Party autonomy and the administration of arbitral proceedings by a sole arbitratorAn important and well established characteristic of international commercial arbitration has been the freedom of parties to select the panel of arbitrators, regulated with various legislations, regulations, etc. Dependent on many factors, the parties each select one arbitrator while the third arbitrator is usually appointed by an agreement of the parties, or in other circumstances depending on the agreement and the rules they adhere to, by an appointing authority. Although the aforementioned procedure is highly in compliance with the autonomy of parties, it may take a long time until the constitution of the arbitral tribunal.
The relevance of party autonomy principle in relation to the selection of arbitrators has been recognized by several international conventions including the 1958 New York Convention on the Recognition and Enforcement of Foreign Arbitral Awards. The latter provides that the enforcement of an award may be refused if the constitution of the arbitral tribunal was not in accordance with the arbitration agreement between the parties.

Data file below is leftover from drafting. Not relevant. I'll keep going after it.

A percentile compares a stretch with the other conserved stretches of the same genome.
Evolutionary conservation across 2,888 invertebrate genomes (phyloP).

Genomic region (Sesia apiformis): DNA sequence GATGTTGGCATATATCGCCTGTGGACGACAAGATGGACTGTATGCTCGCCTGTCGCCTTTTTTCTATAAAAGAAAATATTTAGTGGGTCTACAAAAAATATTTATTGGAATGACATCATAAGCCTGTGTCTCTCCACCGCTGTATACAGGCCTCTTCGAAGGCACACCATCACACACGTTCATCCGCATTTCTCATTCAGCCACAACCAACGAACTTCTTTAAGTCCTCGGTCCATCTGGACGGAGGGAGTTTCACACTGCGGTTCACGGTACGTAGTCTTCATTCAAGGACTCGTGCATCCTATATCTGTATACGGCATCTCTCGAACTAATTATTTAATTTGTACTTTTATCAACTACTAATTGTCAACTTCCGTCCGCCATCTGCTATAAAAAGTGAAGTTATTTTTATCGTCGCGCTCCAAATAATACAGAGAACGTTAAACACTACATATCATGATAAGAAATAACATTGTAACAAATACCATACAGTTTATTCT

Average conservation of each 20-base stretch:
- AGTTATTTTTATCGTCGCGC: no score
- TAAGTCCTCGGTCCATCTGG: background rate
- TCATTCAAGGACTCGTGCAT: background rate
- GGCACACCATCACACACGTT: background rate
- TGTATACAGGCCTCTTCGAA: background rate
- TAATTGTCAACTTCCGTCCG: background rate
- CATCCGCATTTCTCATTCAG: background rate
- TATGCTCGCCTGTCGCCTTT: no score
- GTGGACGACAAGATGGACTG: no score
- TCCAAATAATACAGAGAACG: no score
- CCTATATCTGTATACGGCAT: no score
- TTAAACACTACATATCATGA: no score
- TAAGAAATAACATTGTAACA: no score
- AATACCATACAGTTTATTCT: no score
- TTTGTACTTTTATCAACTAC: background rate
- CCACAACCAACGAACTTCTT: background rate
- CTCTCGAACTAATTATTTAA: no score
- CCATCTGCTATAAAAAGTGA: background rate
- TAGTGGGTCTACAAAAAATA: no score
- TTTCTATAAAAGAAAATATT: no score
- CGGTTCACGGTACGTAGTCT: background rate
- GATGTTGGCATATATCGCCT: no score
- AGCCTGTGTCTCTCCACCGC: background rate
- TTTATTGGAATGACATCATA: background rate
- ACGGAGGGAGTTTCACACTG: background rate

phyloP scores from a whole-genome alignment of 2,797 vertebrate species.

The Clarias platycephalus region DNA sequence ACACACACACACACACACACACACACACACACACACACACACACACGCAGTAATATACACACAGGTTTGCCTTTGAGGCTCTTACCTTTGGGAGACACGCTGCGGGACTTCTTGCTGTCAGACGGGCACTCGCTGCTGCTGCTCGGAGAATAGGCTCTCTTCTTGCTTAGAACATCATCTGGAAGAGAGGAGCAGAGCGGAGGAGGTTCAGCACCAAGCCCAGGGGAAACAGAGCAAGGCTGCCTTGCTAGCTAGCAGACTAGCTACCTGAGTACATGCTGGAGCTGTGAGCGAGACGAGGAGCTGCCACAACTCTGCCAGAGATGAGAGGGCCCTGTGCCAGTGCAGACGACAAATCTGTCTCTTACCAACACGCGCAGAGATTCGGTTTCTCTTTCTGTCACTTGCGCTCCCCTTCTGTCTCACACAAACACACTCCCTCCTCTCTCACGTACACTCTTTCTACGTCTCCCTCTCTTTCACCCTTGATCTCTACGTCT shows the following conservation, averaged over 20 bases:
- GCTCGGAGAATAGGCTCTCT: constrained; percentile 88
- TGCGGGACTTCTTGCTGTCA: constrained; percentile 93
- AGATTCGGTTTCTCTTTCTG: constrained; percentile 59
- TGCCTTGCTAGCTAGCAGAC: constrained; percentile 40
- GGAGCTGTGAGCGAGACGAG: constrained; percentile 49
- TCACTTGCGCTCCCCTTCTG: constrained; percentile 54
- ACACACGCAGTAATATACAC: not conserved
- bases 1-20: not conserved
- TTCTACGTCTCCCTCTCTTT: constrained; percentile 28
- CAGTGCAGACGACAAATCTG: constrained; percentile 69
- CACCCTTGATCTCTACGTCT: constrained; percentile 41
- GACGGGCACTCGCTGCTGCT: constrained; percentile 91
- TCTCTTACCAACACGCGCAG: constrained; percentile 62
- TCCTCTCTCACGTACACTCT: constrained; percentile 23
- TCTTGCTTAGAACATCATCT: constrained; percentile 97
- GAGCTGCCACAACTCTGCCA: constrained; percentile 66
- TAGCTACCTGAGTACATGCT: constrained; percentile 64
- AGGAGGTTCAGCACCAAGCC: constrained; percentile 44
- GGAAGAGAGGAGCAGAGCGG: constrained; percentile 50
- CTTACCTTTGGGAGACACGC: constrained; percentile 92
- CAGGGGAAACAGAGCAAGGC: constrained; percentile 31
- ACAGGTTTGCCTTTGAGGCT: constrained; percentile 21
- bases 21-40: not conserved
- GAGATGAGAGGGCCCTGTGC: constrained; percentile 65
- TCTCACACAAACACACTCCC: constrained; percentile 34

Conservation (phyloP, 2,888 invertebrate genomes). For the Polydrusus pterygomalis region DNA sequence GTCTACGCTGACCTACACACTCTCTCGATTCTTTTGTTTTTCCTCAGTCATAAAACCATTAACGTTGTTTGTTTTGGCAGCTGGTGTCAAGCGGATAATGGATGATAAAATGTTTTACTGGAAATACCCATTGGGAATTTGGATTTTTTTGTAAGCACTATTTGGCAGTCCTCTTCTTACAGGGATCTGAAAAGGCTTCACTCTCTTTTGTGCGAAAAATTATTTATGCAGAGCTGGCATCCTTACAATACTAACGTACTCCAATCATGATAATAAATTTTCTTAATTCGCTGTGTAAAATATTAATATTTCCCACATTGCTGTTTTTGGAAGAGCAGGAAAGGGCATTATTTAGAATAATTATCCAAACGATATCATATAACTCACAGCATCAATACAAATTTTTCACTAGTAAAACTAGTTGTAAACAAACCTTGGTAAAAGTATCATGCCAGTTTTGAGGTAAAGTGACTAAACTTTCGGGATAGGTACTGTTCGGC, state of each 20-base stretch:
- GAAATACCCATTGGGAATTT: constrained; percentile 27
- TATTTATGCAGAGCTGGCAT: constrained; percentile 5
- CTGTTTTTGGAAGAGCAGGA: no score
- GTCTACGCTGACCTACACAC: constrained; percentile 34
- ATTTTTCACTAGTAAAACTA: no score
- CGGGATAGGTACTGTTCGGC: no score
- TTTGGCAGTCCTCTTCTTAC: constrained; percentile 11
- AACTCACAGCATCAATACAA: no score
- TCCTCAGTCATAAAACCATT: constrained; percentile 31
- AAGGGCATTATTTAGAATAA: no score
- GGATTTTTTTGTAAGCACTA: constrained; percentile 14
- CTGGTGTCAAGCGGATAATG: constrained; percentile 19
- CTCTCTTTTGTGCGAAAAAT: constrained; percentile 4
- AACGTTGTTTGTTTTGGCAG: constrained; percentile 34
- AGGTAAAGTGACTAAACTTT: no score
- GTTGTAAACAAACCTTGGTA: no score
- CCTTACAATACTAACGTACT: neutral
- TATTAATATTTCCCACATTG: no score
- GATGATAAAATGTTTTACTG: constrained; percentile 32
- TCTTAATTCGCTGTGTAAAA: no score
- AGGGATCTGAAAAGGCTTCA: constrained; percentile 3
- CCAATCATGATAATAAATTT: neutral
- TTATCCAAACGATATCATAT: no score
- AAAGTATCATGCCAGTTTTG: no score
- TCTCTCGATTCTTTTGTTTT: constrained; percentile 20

Nevertheless, additional provisions defining the scope of the power of the parties regarding the appointment of arbitrators have been introduced. As the research topic at hand focuses in the ICC Rules, the aforementioned issue will be examined under the light of the expedited procedure provisions of ICC. Article 2 (1) of Appendix VI on the expedited procedure provisions stipulates that one sole arbitrator can be appointed by the ICC to render the arbitral award even if the arbitration agreement provides for a panel of three arbitrators.
The abovementioned approach has been at first criticized for several reasons. As such, the expedited provisions provide for a platform of increased chances of potential claims for violation of due process and setting aside the arbitral award. Moreover, due to the six month time frame for rendering of the arbitral award the verdict may not always be correctly adopted by a sole arbitrator lacking to test opinions with a panel of arbitrators in complex legal cases. And most importantly, the issue of the party autonomy prevailing is raised.